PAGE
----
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Comment: It's time to get serious about the opioid epidemic

Mother of a 16-year-old who died of a toxic mix of lethal drugs deplores lack of B.C. government action on recommendations from inquest into her son’s death.
Brock Eurchuk and Rachel Staples with a photo of their son Elliot Eurchuk in July 2021. DARREN STONE, TIMES COLONIST

A commentary by the mother of Elliot Eurchuk.

I write this letter on the fifth anniversary of the death of my 16-year-old son Elliot. He died on April 20, 2018, in his bedroom, from a toxic concoction of lethal drugs.

Elliot was first introduced to opioids by his surgeon who prescribed them while Elliot awaited surgery for a sports injury to his shoulder.

Today, we remember Elliot, not as just another of those 10,000 others who died of a drug overdose, but as our clever young soul, who made us laugh, cry and smile with pride, with admiration for his dedication to friends and family, and for the super sportsman that he was.

None of the 10,000 individuals who have died in British Columbia since 2016 are just a number. They are our sons, daughters, sisters, brothers, nurses, doctors, carpenters, our friends.

I recall the coroners’ inquest into Elliot’s death, and the six jurors who made heartfelt recommendations to the province back in June of 2019.

These recommendations were as follows:

To the Minister of Education:

• Develop processes for early detection of mental health and substance use disorders within the schools.

• Develop and implement a plan to transition youth from acute care and addiction treatment facilities to schools.

• Provide education to students. parents or guardians, teachers and administrators, on mental health and substance use disorders.

To the Ministry of Health:

• Develop and implement a plan to transition youth from health-care facilities back to community-based services.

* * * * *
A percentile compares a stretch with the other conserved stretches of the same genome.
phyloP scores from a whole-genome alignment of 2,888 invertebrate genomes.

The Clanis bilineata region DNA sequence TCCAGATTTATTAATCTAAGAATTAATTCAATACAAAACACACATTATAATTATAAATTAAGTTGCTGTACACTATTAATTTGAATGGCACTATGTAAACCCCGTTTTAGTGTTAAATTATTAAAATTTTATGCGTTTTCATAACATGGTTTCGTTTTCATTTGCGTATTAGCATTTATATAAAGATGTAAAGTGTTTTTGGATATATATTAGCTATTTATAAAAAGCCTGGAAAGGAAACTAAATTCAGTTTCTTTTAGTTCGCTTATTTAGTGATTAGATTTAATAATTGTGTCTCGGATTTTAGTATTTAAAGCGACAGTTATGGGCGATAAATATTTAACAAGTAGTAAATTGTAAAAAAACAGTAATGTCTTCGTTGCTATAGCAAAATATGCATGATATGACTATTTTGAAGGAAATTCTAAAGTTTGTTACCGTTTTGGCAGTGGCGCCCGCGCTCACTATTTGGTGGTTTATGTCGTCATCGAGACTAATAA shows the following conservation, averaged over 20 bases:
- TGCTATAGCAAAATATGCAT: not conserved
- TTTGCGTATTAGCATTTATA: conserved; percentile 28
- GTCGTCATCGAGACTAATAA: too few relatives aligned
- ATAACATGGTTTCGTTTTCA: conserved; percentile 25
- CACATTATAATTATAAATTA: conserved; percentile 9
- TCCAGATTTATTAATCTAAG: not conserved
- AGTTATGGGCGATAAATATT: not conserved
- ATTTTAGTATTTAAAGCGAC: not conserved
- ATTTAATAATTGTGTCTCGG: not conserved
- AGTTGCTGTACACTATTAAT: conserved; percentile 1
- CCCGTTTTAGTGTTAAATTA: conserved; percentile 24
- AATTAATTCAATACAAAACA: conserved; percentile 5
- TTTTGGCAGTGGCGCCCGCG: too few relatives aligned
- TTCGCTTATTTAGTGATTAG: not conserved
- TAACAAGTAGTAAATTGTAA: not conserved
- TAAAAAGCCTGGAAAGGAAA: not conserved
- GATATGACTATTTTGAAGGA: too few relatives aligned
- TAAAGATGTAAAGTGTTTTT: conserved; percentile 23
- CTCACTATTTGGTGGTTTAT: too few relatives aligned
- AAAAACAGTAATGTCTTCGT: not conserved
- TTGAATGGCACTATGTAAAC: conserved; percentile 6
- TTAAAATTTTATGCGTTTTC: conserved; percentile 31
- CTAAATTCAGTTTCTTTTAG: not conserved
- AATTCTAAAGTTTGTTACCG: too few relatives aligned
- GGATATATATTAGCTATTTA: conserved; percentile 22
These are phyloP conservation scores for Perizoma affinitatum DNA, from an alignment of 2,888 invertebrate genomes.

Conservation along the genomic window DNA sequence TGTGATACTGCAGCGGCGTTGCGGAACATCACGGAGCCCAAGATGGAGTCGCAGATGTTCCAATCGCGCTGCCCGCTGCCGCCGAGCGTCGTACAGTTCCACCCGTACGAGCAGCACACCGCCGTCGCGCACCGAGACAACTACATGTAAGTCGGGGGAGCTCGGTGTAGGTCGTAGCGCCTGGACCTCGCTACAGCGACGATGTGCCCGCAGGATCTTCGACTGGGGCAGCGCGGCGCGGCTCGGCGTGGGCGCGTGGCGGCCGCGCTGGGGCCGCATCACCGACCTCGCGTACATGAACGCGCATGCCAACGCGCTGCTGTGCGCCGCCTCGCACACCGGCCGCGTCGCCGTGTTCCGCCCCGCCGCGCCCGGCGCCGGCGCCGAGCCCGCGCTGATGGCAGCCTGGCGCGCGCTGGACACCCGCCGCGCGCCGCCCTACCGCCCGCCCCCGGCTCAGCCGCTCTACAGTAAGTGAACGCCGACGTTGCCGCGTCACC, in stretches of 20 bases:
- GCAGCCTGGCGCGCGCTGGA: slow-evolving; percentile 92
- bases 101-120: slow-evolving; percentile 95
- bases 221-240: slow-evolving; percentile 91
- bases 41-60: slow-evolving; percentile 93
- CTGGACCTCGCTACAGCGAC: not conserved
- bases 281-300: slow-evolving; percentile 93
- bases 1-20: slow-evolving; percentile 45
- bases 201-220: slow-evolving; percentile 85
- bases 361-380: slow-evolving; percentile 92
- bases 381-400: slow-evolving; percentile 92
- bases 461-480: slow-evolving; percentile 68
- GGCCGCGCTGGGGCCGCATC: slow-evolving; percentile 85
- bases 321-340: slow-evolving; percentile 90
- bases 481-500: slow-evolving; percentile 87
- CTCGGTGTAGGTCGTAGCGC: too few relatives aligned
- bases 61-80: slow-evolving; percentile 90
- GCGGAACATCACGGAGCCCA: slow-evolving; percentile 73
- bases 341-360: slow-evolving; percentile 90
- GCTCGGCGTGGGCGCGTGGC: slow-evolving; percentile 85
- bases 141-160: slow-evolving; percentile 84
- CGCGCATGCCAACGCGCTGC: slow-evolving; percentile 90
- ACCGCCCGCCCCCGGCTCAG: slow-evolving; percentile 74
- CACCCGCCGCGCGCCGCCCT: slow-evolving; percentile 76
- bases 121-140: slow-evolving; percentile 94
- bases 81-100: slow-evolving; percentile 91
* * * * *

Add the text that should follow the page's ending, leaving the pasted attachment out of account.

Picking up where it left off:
• Streamline and co-ordinate access to available youth residential substance use disorder treatment beds and youth mental health care beds, within British Columbia.

• Provide youth with more long-term residential substance use disorder treatment facilities throughout British Columbia.

To the CEO of the Vancouver lsland Health Authority:

• Provide youth with long-term residential substance use disorder treatment facilities to be located on Vancouver Island.

To date, none of these recommendations have come to fruition. In addition to the hundreds of thousands of dollars spent by the government on the inquest process, my husband and I spent tens of thousands of our own money on a lawyer for this inquest, to ensure Elliot and his story would have a positive impact.

In doing so, we had hoped that the mistakes that were made and the massive numbers of families who have lost their children to drug overdoses would see momentum in the eradication of the stigma and shame of addiction and ensure our government took this so-called “declaration of an opioid epidemic” seriously.

What will it take for this current government, and those in our future, to take the bold but necessary steps to save lives? Do we have to wait until it’s one of their own that is lost?

I think back to when our revered premier, John Horgan, stated that drug users make a choice to take drugs and then they come to depend on those drugs.

He later apologized, stating he mischaracterized the challenges of addictions. We need to remind all of our politicians that no one chooses to become a drug addict and that anyone taking prescription or non-prescription opioids can become addicted.

We are all one accident, one surgery or one bad choice from “these challenges.”

What our government needs to do is stop looking at frivolous expenditures like the $800 million for a new museum and focus on the health and welfare of its vulnerable citizens.

We need to review policies and laws such as the Infants Care Act, which is woefully outdated, and create new ones that will allow parents to understand the mental health issues of their own children and allow them to parent.

We need housing and doctors, especially doctors who are specialized in mental health and addiction. We need a policing unit that understands the mental health challenges of those marginalized individuals.

We need a comprehensive plan to address the seriousness of the opioid epidemic that was declared seven years ago.

What we don’t need is more money spent on coroner’s inquests that take the jury’s recommendations and essentially throw them in the wastepaper basket.

Today, I remember my beautiful first-born son, Elliot, with a gaping hole in my heart, and a river of eternal tears streaming from my eyes for all of the 10,000 British Columbians who have succumbed to this disease.

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